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Spear extraction

Thread Status: Hello , There was no answer in this thread for more than 60 days.
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JRen

Well-Known Member
Feb 11, 2004
15
0
86
I am looking for some techniques to extract a fixed point spear from fish. I have only used the screw off type in the past and I see a lot of reference to 'spear extractor' point on knives but need so info on how it's used. Thanks:confused:
 

Pablo

Breather... so far!
Mar 9, 2004
347
69
0
Never used one of those, but is easy turning around your spear and get the tip thought the wound. ;)
 

miles

BORN WILD!!!
Supporter
Jun 13, 2003
1,486
393
188
47
Hiya

Another option would be simply to unclip your shooting line and then pull the spear plus line through the fish. Then simply attach the line back to the gun.

Regards
miles
 

Pablo

Breather... so far!
Mar 9, 2004
347
69
0
If you unclip the shooting line make sure to first get the spear back in the gun... if not one day he will LOL at you from the depth rofl.
 

ahoyhoy239

As Seen On TV!
May 13, 2003
61
12
48
34
i have 3 techniques to remove the spear from fish:

1. Clean anything blocking the barb from laying flat on the shaft and try pushing it back while twisting the shaft. This usually lets the shaft pull right out.

2. On my Rob Allen, like miles said, unclip the line and pull the line through, then clip it back to the gun. Just make sure the fish is dead...:duh You'll hate yourself if you don't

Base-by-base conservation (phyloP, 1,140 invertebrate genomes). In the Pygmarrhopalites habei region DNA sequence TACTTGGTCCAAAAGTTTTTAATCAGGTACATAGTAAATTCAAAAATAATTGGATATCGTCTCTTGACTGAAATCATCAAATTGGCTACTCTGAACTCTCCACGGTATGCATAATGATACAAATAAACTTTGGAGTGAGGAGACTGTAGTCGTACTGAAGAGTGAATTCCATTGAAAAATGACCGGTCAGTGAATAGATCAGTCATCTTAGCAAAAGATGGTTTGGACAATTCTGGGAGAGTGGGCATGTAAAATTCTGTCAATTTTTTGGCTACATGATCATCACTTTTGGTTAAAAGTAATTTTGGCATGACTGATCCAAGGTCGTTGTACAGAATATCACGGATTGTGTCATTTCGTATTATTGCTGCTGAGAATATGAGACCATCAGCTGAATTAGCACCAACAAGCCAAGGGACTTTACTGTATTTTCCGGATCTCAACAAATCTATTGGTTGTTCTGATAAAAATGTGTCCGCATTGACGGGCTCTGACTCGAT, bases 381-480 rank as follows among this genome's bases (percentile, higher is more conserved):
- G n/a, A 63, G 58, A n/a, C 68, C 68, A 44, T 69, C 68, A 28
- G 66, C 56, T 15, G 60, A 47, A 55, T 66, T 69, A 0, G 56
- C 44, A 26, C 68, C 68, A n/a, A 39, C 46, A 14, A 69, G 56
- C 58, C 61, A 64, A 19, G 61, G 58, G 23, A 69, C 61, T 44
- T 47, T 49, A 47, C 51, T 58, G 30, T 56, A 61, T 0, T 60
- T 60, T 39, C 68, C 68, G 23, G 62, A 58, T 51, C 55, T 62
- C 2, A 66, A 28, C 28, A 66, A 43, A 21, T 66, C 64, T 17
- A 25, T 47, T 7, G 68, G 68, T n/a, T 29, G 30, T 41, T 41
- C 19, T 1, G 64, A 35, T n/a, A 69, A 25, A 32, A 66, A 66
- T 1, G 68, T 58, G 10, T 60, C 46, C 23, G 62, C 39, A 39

3. If possible, I just pull out my samurai sword and cut some flesh to pull the spear. I usually only do this when the shot is near the edge of the fish and I wont cut too much meat. I only do this if i am in a hurry and doing step # 2 will take too much time.
 

Pablo

Breather... so far!
Mar 9, 2004
347
69
0
How about slip tips?

Never try one, but a new RA 7.5 spear is being gutted on my workshop to get a custom upgrade. The spring steel is bloody hard to engineer, but not hard enough to resist a kingy session! How you get it out once in the fish?
 

miles

BORN WILD!!!
Supporter
Jun 13, 2003
1,486
393
188
47
Hiya Pablo

I'm very envious of you!!!!!! Land of the giant Kingies!!!!! A 20kg fish here is something to talk about, a 30kg+ fish is execptional. Seen the pictures of the 40kg+ kingies shot in NZ waters. Nice!!!!

I've also been toying with the idea of using a slip tip for kingies. Especially when shooting 10kg+ buggers on the bottom. They normally just bang the spear on the bottom and all you get is a bent spear for all your effort. Can't happen with a slip tip.

Let me know if you've experimented with slip tips for kingies.

Buddy of mine shot a 7kg kingie yesterday. Shot the fish through the gill plate with the spear exit-ing the eye. He now removes the spear after thinking the fish is dead. The fish suddenly becomes alive and jumps out of his hand. I breathe up and go after it. Find it at the bottom in 18m water, only to see a small, 2m dusky chomping it!!!. So just make 100% sure all your fish is dead or properly stringered before taking your spear out. Will save you alot of heart-ache..........